Date finished: 3/5/12
How I found this book: I recently met a graduate student from Armenia and asked him to recommend a book for Armenia. This was his suggestion.
The lesson from this book may be that I shouldn’t blindly follow book recommendations from near strangers. Not that the book was bad, but I was disappointed to find that although the author (apparently a famous film director) was of Armenian origin, the entire book actually takes place in France. The book is an autobiography, telling the story of Verneuil’s childhood in France as a refugee from the Armenian genocide. Mayrig means “mother” in Armenian and much of the book’s focus is on the idolized parents and aunts who raised him.
A lot of the book reflects experiences common to many immigrants. The family was initially quite poor, but the parents and aunts worked incredibly hard to provide for the son and give him the opportunity for a good education. They encountered many people who were biased against immigrants, but many kind people as well. Particularly memorable was the income tax official who helped them to categorize their family in such a way that their income was below taxable levels.
I did learn a few interesting things about Armenian culture. One of my favorite images from the book was the description of the family gathered around making baklava. Each sheet of pastry would be rolled as thin as possible with a rolling pin, but apparently it isn’t possibly to get it thin enough that way. So after rolling, the father, mother and aunts would each take a side and together they would carefully pull and stretch the dough until it was incredibly thin. They would do this over and over again until they formed the fifty-plus layers needed to make the baklava.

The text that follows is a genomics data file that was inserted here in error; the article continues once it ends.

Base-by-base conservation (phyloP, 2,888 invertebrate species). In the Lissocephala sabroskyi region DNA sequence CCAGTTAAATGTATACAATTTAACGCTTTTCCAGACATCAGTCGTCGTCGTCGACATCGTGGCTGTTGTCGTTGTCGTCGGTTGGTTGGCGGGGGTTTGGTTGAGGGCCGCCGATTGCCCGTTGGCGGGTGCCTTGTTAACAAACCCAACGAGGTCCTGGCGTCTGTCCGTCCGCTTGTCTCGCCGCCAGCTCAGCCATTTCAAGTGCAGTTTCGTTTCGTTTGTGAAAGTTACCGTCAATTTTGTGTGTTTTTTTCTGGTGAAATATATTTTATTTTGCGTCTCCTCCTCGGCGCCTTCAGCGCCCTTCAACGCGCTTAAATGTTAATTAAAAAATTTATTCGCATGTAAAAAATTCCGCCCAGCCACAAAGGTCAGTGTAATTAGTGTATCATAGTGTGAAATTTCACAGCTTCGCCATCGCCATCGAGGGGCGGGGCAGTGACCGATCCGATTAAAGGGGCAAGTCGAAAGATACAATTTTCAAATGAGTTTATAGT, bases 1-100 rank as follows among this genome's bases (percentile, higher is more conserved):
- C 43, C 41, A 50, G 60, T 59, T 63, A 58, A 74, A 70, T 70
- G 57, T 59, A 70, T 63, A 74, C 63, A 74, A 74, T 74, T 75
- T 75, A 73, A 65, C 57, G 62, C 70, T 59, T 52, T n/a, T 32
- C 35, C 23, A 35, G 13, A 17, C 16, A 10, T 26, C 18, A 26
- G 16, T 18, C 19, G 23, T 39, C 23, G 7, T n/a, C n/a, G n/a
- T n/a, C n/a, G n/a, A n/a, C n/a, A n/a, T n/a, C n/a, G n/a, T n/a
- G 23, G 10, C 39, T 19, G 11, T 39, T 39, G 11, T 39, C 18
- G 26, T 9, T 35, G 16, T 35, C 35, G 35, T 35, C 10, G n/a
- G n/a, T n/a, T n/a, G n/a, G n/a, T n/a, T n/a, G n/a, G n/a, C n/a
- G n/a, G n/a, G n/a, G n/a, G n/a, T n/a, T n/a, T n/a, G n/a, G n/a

I was interested to learn that Armenia has its own church that originated in the 1st-3rd century A.D. and also its own unique alphabet. (Of interest to exactly one reader of this blog- the Armenian alphabet uses a lot of ligatures). The book didn’t give too much detail, but Wikipedia is my friend. The Armenian Apostolic Church was apparently the first instance of Christianity being an official state religion. At first I assumed that it was related to the Eastern Orthodox church (this and Catholicism being the only two strains of pre-Protestant Christianity that I was familiar with), but apparently it falls instead under the category of Oriental Orthodoxy. As best I can tell, Oriental Orthodoxy split off because they say that Jesus was “of or from two natures”, while the Catholics and Eastern Orthodox argue that Jesus was “in two natures”. That seemed like a pretty trivial difference to me and surprisingly the churches now actually seem to think so too. They signed a document with Pope John Paul II in 1984, only 14 centuries after the schism, agreeing that the whole thing was really just semantics and it turns out they agree after all!